In 2017, Guardian reported on carpooling initiatives in the country that could alleviate traffic for regular morning commuters headed to work each and every day by relying on apps like Liftshare. These types of services helped to connect drivers headed in the same direction so they could set up regular driving schedules with one another.
A user of the service interviewed in the Guardian piece states that, while reducing carbon emissions, saving money, and helping keep more cars off the road were definitely pluses, the main incentive for them to share their ride with someone was to help ease their "boredom" during their morning commute.
And while Mumsnet user @Anxious32 doesn't seem to mind occasionally bringing her neighbor's son to school, she is opposed to the idea of it becoming a regular thing.
She titled her now viral post, "How to decline giving a lift politely" and explains her predicament to the other moms. "We have moved and Son (year 4) has started a new school. We’re having work done to the house so not living there at the moment we are living about 30 minutes away temporarily. [Next door neighbor] son is also in my child’s new school in his class!"
She continued, "The mother has commented in the handful of brief 5 minutes I have met her previously how hard things are for her in terms of getting to school etc. obviously hinting but as we haven’t moved there not outwardly asked yet! My Son came back from school on Friday and said 'x said we’ll be travelling to school together.'"
The mom didn't appreciate the fact that her neighbor was treating free transportation for her child to school on @Anxious32's behalf as a foregone conclusion, either. "I know where all this is leading and will result in me having to provide her with free transport 'just because I’m going there too.'"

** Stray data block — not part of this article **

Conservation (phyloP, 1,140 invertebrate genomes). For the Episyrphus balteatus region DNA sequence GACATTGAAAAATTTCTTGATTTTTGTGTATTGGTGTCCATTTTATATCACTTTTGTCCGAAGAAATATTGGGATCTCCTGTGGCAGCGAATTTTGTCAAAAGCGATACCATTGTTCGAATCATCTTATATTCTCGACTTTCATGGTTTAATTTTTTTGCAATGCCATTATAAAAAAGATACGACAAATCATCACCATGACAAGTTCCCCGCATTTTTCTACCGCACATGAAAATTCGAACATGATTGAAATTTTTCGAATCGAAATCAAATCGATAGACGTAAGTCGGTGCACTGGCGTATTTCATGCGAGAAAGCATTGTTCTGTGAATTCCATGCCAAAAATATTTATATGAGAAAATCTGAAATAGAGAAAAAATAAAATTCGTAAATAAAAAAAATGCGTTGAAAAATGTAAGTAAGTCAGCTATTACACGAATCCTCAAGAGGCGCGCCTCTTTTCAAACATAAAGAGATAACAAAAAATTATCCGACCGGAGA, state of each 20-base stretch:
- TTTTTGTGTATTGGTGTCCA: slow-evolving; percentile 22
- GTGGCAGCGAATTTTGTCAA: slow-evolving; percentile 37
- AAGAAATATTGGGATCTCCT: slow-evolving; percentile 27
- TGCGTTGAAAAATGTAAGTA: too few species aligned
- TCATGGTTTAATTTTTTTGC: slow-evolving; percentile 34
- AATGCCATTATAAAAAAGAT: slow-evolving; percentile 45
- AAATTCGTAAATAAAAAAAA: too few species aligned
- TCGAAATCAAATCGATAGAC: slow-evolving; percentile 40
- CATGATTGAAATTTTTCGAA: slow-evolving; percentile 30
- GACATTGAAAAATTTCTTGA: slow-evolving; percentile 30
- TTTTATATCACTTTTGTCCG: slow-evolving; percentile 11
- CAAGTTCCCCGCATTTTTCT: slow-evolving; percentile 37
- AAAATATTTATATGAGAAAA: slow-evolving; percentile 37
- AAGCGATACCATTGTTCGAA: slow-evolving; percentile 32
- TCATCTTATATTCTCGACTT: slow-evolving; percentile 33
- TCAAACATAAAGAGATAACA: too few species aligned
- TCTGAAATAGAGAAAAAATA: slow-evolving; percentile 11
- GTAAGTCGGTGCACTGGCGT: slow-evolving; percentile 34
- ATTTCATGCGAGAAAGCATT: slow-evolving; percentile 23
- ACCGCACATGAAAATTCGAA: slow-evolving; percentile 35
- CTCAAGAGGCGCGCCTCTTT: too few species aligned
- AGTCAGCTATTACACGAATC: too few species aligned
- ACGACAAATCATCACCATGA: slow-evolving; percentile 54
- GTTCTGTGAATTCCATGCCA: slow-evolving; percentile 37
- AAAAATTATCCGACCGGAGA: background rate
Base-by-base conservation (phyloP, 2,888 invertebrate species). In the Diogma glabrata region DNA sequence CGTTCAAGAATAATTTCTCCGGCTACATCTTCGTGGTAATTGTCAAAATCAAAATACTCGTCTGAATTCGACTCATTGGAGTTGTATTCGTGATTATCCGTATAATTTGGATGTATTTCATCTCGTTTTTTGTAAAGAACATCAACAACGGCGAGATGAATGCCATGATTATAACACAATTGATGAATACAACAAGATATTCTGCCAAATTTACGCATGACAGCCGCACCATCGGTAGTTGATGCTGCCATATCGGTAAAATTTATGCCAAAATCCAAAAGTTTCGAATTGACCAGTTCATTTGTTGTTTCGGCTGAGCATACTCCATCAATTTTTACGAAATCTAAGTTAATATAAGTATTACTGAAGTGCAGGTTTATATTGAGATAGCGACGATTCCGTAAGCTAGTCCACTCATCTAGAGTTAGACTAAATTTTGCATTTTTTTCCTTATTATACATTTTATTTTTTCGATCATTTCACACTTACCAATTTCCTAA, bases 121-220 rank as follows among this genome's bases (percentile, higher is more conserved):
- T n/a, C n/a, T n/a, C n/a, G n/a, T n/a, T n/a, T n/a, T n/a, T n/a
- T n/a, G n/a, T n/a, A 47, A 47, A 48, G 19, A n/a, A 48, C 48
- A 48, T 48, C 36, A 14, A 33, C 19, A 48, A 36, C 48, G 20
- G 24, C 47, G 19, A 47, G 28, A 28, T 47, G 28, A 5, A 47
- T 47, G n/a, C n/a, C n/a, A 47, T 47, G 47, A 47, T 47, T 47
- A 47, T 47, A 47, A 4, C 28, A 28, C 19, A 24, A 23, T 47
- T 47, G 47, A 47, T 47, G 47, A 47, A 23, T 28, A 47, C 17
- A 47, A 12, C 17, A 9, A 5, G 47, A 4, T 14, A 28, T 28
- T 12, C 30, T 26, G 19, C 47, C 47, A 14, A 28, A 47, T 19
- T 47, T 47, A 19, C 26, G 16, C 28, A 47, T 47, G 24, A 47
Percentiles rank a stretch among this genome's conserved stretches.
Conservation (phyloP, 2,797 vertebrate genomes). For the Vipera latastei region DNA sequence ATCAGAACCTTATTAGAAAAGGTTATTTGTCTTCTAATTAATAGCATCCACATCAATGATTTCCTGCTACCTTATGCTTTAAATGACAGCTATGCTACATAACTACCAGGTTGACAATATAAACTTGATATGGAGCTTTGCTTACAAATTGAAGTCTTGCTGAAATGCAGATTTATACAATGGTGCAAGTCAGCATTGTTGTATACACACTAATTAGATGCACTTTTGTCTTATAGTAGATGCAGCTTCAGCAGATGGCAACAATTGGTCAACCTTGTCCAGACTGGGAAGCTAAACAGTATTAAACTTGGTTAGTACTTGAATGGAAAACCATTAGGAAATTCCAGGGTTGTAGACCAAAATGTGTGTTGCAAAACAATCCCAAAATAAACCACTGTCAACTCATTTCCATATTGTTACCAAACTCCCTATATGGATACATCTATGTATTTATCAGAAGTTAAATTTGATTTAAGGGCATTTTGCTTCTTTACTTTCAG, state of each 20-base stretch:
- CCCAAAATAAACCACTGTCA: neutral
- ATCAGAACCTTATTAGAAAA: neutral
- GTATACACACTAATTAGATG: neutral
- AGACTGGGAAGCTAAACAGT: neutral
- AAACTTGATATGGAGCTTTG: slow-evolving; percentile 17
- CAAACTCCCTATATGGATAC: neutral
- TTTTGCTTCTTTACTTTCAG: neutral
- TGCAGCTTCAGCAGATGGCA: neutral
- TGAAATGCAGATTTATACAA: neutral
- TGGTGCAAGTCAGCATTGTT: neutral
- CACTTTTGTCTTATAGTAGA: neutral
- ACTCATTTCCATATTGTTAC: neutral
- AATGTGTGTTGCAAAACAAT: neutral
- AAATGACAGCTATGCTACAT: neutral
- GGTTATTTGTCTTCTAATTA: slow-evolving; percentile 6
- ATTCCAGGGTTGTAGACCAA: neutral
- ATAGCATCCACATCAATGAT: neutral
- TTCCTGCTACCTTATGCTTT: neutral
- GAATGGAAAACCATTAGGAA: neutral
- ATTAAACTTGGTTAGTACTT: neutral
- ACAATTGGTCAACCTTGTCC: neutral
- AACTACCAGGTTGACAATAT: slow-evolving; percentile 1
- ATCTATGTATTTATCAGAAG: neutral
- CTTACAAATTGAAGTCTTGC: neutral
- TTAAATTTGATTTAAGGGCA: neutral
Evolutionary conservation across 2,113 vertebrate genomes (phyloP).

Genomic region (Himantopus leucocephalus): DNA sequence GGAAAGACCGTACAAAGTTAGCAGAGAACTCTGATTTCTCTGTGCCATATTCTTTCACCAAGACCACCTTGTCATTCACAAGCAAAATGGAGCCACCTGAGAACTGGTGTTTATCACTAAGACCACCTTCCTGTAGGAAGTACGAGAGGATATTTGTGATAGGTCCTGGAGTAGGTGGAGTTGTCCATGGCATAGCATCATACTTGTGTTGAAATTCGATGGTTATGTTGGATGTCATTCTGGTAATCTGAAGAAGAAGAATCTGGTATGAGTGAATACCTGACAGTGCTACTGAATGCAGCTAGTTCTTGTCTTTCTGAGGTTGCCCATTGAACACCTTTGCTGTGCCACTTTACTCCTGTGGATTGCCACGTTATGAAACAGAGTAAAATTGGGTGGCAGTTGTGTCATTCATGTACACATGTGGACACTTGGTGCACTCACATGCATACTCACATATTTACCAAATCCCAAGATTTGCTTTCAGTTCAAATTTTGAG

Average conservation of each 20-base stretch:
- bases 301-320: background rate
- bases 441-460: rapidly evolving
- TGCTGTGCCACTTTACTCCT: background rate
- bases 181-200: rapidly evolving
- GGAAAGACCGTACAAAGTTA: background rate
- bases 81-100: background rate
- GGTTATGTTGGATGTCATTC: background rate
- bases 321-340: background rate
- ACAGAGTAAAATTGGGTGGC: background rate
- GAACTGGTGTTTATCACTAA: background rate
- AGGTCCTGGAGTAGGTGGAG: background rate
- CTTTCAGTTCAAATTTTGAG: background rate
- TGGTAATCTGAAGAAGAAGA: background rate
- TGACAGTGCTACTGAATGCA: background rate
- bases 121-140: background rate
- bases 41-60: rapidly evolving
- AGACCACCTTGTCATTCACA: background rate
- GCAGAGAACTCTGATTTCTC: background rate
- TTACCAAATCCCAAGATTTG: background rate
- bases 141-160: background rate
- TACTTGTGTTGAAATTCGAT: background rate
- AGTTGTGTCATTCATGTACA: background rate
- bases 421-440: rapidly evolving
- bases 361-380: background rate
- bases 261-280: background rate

It seems like she was most worried about being placed in a situation where she feels as if she can't say no to her neighbor, and it appears this fear is rooted in past experiences.
"Just for context I’m very softly spoken and can be a door mat. Also this is [real life] so I cannot do the usual mumsnet line of 'No is a complete sentence'. I have to keep things civil as we will be NDN plus see each other at school."
"How can I politely say I don’t want to?" she asks her fellow mums. "My mum who enables my doormat behaviour thinks I should 'help the poor lady out'. In the past situations like that have results in so much inconvenience for me such as not being able to spontaneously just go for ice-cream after school or pop to a friend's house. It’s also annoying having to be on same-time each bloody time."
Mumsnet users were divided on the issue. There were some who couldn't understand why she wouldn't at least take her neighbor's son to school when she leaves in the morning and work out an arrangement where her neighbor brought the kids home.
Others said to create or bring up a post-school events she might have to tend to afterwards, which would make bringing the neighbor home difficult some days. While some told her to flat-out say "no," others suggested a more delicate, like setting up a schedule for one or a couple of days a week where she could handle transportation duties.
What do you think? Should OP be more considerate of her neighbor's needs? Or do you think that the neighbor in question is a bit presumptuous in just assuming that someone would be in charge of their kid, so much so that they're even mentioning it to their child before bringing it up to OP?